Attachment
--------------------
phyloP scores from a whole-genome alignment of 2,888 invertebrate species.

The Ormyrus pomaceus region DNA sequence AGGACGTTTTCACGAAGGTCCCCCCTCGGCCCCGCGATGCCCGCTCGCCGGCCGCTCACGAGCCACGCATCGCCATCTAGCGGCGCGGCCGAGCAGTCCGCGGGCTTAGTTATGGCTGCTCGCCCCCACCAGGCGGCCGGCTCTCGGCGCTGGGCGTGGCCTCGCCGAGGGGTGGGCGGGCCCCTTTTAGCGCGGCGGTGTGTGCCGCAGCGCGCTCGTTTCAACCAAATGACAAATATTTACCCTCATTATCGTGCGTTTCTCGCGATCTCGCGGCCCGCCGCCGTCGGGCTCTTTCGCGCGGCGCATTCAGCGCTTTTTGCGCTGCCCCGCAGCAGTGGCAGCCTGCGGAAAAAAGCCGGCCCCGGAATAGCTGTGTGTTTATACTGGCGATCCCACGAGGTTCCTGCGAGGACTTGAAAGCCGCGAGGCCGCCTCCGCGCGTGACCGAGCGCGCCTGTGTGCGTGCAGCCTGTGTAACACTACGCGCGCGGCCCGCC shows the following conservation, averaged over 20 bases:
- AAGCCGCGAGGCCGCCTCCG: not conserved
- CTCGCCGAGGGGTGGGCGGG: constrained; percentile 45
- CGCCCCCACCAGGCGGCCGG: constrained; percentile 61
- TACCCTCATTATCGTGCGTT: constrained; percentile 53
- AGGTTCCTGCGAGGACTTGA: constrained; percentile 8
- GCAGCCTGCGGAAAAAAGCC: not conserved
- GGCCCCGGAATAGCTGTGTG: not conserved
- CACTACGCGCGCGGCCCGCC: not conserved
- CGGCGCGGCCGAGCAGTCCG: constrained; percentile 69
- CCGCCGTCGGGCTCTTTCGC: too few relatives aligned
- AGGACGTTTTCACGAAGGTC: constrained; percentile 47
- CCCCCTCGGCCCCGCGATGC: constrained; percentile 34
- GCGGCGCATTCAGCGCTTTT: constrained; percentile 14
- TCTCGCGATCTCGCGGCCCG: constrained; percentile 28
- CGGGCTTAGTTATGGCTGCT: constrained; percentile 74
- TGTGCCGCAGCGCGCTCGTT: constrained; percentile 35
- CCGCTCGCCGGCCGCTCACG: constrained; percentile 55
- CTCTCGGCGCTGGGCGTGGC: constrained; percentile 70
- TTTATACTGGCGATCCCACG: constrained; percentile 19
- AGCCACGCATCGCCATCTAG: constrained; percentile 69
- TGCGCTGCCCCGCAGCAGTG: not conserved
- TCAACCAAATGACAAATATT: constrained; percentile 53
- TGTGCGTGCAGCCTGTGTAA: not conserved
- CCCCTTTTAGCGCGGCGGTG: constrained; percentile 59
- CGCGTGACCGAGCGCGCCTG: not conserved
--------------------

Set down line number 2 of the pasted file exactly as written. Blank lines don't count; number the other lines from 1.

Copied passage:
The Ormyrus pomaceus region DNA sequence AGGACGTTTTCACGAAGGTCCCCCCTCGGCCCCGCGATGCCCGCTCGCCGGCCGCTCACGAGCCACGCATCGCCATCTAGCGGCGCGGCCGAGCAGTCCGCGGGCTTAGTTATGGCTGCTCGCCCCCACCAGGCGGCCGGCTCTCGGCGCTGGGCGTGGCCTCGCCGAGGGGTGGGCGGGCCCCTTTTAGCGCGGCGGTGTGTGCCGCAGCGCGCTCGTTTCAACCAAATGACAAATATTTACCCTCATTATCGTGCGTTTCTCGCGATCTCGCGGCCCGCCGCCGTCGGGCTCTTTCGCGCGGCGCATTCAGCGCTTTTTGCGCTGCCCCGCAGCAGTGGCAGCCTGCGGAAAAAAGCCGGCCCCGGAATAGCTGTGTGTTTATACTGGCGATCCCACGAGGTTCCTGCGAGGACTTGAAAGCCGCGAGGCCGCCTCCGCGCGTGACCGAGCGCGCCTGTGTGCGTGCAGCCTGTGTAACACTACGCGCGCGGCCCGCC shows the following conservation, averaged over 20 bases: